With the ability to make a significant contribution to decarbonization of transport, aviation, shipping, and electricity, bioenergy is fast becoming the chosen source of renewable fuels.
Yet, the development of advanced bioenergy technologies carries a number of risks for potential investors, including those associated with underdeveloped supply chains, heavy dependence on long-term regulatory frameworks, and fossil fuel subsidies.
An effective way to address those risks is by risk sharing through public-private partnerships between industry, countries, and investors.
By Namita Vikas, Founder and Managing Director, auctusESG
With the current emissions trajectory and the increasing frequency and intensity of climate change impacts, the net-zero pledges made by companies and countries alike are becoming instrumental in achieving international climate goals. One possible way of facilitating this is by scaling up solutions such as bioenergy that can minimize the environmental impact of energy production.
Bioenergy is renewable energy derived from biological sources or biomass, with immense utility in terms of energy generation. With the ability to make a significant contribution to decarbonization of transport, aviation, shipping, and electricity, bioenergy is fast becoming the chosen source of renewable fuels. The International Energy Agency’s (IEA) 2022 estimates suggest that modern bioenergy – including biofuels – is responsible for approximately one-tenth of global energy supply, making up around half of total renewable energy.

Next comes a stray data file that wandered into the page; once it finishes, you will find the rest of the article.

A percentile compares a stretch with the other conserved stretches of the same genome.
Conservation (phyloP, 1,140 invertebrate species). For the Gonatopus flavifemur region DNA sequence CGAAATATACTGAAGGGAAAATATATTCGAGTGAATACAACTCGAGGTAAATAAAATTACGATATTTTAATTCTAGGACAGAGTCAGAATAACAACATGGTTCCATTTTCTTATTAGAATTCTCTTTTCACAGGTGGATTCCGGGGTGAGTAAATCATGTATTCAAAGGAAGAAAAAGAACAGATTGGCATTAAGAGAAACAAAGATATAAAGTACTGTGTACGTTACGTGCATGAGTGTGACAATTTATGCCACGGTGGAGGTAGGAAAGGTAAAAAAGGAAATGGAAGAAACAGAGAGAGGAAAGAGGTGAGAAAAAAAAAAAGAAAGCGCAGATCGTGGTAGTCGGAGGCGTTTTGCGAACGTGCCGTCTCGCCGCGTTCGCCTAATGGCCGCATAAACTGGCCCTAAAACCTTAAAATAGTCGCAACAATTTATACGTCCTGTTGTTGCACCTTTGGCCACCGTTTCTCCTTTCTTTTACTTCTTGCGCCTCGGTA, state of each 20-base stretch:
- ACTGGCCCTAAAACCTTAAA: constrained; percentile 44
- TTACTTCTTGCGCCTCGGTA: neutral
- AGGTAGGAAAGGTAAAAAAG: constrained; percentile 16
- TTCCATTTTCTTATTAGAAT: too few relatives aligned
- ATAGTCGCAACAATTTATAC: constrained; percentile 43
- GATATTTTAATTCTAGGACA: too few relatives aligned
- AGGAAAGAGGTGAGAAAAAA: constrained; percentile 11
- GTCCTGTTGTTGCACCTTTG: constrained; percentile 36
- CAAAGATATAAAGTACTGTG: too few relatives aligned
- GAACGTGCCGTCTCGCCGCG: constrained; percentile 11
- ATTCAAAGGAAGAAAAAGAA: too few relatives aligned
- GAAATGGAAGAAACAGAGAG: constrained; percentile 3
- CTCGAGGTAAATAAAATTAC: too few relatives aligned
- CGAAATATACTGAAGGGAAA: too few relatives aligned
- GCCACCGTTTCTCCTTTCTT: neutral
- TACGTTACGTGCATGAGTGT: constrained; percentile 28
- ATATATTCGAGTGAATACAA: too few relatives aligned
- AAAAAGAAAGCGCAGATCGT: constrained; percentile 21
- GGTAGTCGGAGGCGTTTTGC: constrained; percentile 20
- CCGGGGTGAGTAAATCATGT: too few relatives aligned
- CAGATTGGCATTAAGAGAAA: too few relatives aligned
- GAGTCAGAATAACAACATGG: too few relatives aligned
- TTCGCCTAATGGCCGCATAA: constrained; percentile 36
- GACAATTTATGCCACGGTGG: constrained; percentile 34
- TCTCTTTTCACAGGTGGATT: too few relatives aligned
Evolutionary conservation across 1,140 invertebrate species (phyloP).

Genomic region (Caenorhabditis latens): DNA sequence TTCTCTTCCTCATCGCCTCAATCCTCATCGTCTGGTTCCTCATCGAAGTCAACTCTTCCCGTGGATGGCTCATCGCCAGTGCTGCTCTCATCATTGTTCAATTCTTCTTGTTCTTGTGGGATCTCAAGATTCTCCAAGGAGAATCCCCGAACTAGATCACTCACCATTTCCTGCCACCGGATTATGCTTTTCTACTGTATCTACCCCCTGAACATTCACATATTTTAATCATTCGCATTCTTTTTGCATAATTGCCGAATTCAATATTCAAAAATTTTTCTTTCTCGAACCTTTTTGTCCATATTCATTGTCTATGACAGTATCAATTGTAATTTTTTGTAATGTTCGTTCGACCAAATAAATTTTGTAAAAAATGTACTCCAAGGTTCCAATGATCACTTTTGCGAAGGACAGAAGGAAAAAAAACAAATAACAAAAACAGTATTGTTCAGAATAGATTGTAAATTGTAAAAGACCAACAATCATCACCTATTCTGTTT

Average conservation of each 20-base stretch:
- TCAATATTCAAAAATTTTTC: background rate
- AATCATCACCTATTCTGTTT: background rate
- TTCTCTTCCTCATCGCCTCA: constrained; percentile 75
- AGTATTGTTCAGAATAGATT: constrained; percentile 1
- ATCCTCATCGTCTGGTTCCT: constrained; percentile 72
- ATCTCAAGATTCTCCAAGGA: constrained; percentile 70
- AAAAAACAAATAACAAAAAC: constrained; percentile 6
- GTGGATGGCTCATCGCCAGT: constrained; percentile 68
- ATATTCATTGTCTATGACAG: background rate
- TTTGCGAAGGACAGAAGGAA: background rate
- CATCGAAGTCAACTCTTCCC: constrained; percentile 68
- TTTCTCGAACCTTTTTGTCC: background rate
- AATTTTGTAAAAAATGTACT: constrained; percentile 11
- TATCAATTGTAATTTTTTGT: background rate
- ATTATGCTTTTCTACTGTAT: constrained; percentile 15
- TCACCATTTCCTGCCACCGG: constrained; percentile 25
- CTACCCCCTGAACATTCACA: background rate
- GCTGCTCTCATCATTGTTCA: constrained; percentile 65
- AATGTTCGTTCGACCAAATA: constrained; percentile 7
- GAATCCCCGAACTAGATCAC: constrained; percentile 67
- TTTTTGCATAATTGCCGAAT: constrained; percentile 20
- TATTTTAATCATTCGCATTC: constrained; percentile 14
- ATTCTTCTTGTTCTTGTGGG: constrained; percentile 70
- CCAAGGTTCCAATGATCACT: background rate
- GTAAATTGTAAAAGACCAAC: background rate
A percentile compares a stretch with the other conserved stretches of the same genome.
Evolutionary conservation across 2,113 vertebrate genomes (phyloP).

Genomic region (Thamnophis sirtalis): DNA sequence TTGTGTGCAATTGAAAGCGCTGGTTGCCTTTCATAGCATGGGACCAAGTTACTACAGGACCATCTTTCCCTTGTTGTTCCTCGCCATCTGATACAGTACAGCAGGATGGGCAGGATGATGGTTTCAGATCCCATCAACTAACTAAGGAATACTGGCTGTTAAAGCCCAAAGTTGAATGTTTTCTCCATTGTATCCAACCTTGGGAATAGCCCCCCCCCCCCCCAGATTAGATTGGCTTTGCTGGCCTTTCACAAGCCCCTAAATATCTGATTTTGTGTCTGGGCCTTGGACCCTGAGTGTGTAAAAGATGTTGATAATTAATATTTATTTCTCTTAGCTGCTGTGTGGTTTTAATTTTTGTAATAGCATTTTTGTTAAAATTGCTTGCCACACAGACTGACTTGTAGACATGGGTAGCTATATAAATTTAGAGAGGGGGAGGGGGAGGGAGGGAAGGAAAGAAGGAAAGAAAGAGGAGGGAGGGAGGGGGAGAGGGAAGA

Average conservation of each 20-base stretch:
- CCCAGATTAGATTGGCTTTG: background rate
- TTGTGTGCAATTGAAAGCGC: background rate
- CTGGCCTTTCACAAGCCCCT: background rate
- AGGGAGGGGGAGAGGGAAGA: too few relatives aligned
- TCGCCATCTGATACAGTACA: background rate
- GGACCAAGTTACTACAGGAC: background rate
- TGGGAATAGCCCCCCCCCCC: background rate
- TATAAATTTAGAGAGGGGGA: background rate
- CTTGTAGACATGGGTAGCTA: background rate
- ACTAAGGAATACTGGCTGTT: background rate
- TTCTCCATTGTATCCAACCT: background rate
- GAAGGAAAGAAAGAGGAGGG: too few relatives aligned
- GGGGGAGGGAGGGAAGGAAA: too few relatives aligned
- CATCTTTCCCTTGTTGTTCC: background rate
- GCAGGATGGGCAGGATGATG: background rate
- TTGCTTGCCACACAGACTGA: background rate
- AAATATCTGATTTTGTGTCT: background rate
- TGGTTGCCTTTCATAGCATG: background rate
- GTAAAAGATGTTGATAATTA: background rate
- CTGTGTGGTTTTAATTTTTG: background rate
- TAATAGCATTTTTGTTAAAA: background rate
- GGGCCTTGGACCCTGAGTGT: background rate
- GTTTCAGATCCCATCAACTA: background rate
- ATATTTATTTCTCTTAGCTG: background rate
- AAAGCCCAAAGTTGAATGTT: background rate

Forecasts for bioenergy uses are positive. According to the IEA’s Net-Zero Emissions Scenario, bioenergy will make up 20% of the total energy supply by 2050. The IEA reports that following a drop in demand in 2020, the total annual demand for biofuels is expected to grow by 28% during 2021-2026. The future of bioenergy reflects well on the agenda of carbon negativity as well. Solutions like bioenergy with carbon capture and storage (BECCS) combine the renewability of biomass with carbon sequestration in geological formations, resulting in a negative-emissions technology. To help fulfil the role of bioenergy in achieving climate commitments, including SDG 13 (climate action) and the goals of the Paris Agreement on climate change, strong impetus needs to be placed on financing the bioenergy sector.
Yet, the development of advanced bioenergy technologies carries a number of risks for potential investors. For instance, underdeveloped supply chains result in unviable long-term sourcing of biomass (waste streams, residues, and energy crops). Even the price of alternate sources for biofuel production, such as agricultural waste, is too high for it to be viable for private sector investors. Moreover, innovative conversion technologies, resulting from the advancement in bioenergy, have not yet proven to be bankable.
Additionally, there is heavy dependence on a stable and supportive long-term regulatory framework, including consistent policy and financial incentives, at the national level. Changes in long-term policies may render investments in bioenergy technologies to be perceived as “high risk.”
These challenges are exacerbated by fossil fuel subsidies, which hamper the growth of renewable energy. In 2020, support to fossil fuels totaled almost USD 6 trillion – 6.8% of global GDP. With fossil fuel subsidies estimated to account for 7.4% of global GDP by 2025 in spite of global efforts to phase out such subsidies, it is bound to widen the funding gap for bioenergy systems.